~  Compare your story with genre requirements and expectations. If the story lacks elements that make it fit the supposed genre, make changes.

~  Look for conflict. If characters all get along, conflict is missing and needs to be added. Make sure that conflict is of different types and of differing lengths.

~  Identify the main character’s goals and motivations. If they’re clear in your head but not in the text, add them in. Make sure an antagonist also has clear goals and motivations.

~  Make sure the antagonist is not a caricature. He or she should be a worthy opponent for your protagonist.

~  Check the emotional level of key scenes. Push the emotions if the scenes seem flat or lifeless.

~  Cut out the clichés that you keep insisting won’t weaken your scenes. Rewrite with character- and story-specific phrases.

~  Read the ending again. Make sure, given all that has come before, that  it will satisfy the  reader.

~  Check formatting. (Proper manuscript formatting)

~  Make sure headers contain your last name, a key word or two from the title, and page numbers.

~  Delete images, drawings, and artistic scene breaks. Delete your suggestion for the book’s cover. Include only the story’s text. (Exceptions for picture books.)

~  Change colored or fancy fonts to the manuscript standard.

~  Revisit sections where you preach, teach, or promote your personal philosophy. No matter how earth-shattering or profound such scenes are, cut them and rewrite.

~  Check spelling one final time before you submit. Always check spelling after making changes to your manuscript.

***

Tags: ,     Posted in: Editing Tips

17 Responses to “Quick Manuscript Clean-up”

  1. Prissy Elrod says:

    Excellent article to keep nestled next to computer as a good old’ fashioned cliff note. Thanks so much for sharing:-)

  2. This is one of the best checklists I have seen to edit one’s own manuscript. I will keep it in mind as I finish each draft. Thanks for the useful information.

  3. Medea says:

    Thank you so much for this. I’m just back from a weekend writer’s retreat and eager to seriously massage my novel using the feedback on my work–but of course I had many questions based upon those comments and you have addresses most of the in this piece and your others. I am very grateful.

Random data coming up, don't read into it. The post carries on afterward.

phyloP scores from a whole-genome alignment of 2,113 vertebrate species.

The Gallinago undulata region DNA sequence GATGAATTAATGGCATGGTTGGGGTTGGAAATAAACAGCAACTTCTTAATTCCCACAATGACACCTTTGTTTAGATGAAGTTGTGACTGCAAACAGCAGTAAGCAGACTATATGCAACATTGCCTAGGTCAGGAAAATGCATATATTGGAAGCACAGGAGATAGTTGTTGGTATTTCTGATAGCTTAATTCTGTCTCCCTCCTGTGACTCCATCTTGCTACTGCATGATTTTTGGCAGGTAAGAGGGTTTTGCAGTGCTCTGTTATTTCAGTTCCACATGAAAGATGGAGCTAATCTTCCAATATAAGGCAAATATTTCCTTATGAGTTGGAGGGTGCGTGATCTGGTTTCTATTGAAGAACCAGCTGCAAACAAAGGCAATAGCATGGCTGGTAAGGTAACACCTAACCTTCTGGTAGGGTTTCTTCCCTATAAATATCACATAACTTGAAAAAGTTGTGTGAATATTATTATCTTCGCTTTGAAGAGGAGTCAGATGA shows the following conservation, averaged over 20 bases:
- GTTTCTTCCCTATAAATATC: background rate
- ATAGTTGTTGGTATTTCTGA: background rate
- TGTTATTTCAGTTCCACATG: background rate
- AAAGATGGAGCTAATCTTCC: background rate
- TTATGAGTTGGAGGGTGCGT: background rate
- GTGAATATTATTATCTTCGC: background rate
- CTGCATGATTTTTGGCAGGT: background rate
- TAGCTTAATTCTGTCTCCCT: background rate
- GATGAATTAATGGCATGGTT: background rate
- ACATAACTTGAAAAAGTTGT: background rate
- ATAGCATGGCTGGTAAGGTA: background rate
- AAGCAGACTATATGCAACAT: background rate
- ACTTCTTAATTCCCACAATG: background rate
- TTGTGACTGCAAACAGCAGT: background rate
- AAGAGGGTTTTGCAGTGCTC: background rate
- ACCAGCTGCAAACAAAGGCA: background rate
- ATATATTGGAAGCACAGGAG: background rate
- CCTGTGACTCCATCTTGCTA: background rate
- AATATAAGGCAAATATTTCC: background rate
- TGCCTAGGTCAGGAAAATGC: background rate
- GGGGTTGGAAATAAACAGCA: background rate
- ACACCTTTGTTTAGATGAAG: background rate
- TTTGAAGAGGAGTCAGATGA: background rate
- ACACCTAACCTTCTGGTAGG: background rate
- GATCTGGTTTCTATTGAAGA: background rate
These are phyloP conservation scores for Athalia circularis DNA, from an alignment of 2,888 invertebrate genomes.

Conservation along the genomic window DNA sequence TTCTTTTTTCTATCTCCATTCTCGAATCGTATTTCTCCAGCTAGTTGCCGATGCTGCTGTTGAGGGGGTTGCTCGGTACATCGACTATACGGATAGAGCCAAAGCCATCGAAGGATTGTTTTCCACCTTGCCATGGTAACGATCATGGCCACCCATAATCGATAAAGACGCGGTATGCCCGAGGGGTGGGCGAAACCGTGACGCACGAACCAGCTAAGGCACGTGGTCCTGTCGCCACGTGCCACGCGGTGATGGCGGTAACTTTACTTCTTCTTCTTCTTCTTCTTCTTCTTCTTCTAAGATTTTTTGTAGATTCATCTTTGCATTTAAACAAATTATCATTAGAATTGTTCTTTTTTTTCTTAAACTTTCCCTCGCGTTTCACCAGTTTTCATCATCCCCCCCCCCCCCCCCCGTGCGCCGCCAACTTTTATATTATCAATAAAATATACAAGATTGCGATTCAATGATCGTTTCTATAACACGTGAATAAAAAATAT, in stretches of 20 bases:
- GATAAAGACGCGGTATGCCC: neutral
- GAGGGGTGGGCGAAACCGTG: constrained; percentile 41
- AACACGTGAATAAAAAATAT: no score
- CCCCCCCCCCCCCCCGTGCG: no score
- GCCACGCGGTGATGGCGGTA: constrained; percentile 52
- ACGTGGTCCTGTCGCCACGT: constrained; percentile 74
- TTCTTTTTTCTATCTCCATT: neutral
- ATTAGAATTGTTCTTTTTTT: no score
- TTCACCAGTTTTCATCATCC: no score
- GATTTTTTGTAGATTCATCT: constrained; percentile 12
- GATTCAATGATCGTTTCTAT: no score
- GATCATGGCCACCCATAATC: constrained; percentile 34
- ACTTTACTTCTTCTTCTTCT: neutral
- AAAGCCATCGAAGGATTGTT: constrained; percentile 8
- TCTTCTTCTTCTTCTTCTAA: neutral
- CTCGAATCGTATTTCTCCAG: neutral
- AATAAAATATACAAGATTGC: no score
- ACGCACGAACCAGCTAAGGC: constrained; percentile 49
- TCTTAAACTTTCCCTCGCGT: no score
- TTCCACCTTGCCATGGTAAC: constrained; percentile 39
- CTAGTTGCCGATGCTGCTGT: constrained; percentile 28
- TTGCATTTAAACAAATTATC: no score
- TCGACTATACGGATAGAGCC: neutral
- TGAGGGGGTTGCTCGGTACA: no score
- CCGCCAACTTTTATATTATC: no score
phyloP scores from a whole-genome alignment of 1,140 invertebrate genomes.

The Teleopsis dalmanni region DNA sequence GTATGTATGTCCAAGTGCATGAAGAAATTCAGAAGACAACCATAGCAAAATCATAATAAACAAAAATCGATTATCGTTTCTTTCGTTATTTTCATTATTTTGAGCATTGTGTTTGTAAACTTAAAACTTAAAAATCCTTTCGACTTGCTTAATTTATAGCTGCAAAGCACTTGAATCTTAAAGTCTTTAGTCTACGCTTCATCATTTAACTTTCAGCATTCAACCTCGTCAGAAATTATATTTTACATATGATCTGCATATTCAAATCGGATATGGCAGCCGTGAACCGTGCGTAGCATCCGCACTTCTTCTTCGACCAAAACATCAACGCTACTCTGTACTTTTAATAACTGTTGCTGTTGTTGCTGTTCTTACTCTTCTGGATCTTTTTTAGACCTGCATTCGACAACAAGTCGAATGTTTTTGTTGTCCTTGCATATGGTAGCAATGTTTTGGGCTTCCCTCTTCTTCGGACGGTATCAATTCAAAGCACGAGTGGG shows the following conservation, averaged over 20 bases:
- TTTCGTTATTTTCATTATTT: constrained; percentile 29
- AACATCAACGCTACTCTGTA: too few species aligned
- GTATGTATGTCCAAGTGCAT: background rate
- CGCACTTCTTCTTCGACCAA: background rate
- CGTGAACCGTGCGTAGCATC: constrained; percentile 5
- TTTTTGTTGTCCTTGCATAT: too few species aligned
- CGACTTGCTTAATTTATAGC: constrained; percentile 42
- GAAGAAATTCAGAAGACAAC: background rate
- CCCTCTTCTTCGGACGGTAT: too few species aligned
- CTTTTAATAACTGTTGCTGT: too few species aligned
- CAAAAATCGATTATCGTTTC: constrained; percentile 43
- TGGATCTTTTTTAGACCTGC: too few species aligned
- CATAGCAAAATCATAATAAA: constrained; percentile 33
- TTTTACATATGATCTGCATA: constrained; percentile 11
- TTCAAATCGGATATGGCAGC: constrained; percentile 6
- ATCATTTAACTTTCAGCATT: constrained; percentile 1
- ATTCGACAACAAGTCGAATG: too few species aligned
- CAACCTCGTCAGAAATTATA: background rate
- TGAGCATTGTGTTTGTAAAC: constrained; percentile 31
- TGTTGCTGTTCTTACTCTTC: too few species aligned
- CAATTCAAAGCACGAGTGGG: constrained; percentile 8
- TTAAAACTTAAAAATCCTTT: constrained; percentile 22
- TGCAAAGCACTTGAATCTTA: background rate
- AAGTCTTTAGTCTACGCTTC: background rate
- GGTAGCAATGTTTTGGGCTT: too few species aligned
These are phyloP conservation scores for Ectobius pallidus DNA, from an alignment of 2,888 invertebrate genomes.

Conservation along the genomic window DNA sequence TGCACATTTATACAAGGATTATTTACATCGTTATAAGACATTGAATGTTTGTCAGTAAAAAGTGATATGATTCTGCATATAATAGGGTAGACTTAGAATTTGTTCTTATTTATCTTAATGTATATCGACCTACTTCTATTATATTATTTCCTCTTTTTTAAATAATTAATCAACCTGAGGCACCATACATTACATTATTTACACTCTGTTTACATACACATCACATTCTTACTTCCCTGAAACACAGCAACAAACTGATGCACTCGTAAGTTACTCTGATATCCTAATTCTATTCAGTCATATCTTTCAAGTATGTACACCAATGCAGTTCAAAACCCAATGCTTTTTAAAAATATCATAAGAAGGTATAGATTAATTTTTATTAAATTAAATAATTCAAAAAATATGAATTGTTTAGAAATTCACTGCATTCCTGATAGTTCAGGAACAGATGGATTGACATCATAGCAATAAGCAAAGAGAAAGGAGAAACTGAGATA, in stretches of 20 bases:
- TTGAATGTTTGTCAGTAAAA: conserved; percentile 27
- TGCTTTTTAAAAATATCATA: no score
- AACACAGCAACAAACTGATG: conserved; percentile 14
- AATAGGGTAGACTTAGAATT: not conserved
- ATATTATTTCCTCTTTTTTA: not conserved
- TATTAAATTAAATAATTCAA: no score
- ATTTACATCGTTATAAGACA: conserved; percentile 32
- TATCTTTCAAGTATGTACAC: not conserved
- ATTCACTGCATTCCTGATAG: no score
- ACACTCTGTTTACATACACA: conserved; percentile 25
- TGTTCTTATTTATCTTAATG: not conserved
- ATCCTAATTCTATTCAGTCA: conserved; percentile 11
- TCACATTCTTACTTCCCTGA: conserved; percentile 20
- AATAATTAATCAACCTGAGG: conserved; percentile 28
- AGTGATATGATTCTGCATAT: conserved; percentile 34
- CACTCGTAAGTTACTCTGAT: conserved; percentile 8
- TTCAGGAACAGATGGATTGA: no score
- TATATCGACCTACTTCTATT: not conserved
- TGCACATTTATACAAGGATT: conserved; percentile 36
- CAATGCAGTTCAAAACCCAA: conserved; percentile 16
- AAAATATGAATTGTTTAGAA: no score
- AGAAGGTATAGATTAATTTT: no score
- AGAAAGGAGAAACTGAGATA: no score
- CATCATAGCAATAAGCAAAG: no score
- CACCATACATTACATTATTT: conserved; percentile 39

• Haydee says:

      Medea,
      Off topic (I hope Beth doesn’t mind). How was the retreat? Did it help you in any way? I’ve been thinking about going to one, but they’re very costly and I need to make sure I’m not going to waste my time and money.

    • Medea, I’m glad the timing of this article worked out for you. And I’m glad the retreat has you eager to work on your novel.

      And I’m with Haydee—I’d love to hear about the retreat. Was it useful and encouraging and worth the money and time?

  4. This is perfect. My novel has two protagonists speaking in 1st person. They alternate every 1-2 chapters to keep the narrative flowing.
    They each speak to a principal 3rd character. So I used 2 different names. For example, when Draupadi speaks, she calls the 3rd protagonist Krishn; while Arjun calls the same person as Keshav.
    I kept this consistent, so that sometimes I don’t even need to say who is speaking.
    Is that fine?

    • Sweety, this should be okay, as long as readers know the person being referred to by two names is only one person. And you definitely need to show at least once the reason the characters call this person by different names. You don’t want readers caught up wondering what’s going on or wondering the whole time why this character has two names.

      A mother who calls her son by his first name and friends who call him by his last name is an example of a simple reason to use multiple names for the same character.

      Again, as long as you are clear and consistent and have a reason for two names for the same character, your choice should be fine.

  5. Fantastic list – and one I will recc to my authors and use myself from first draft to final proofing.

    Thanks for this thoughtful sharing.

  6. Martha says:

    This list is excellent. Might I add one more? I always check for overused words and phrases. Usually a “find/replace” let’s me see how many times I’ve used a favorite phrase or pet word — especially those I don’t “hear” when I’m so close to the manuscript.

    • Martha, we definitely want to reduce the use of overused words. I called them favorite words in the article, but I know exactly what you mean. Root out any words you know that you use often. And get a beta reader to point out words you didn’t know you use a lot.

      Thanks for adding to the list.

  7. Stacy Ross says:

    Thank you for this post! Your list of advices is great! I appreciate the one from Martha , I hope more people will give their tips!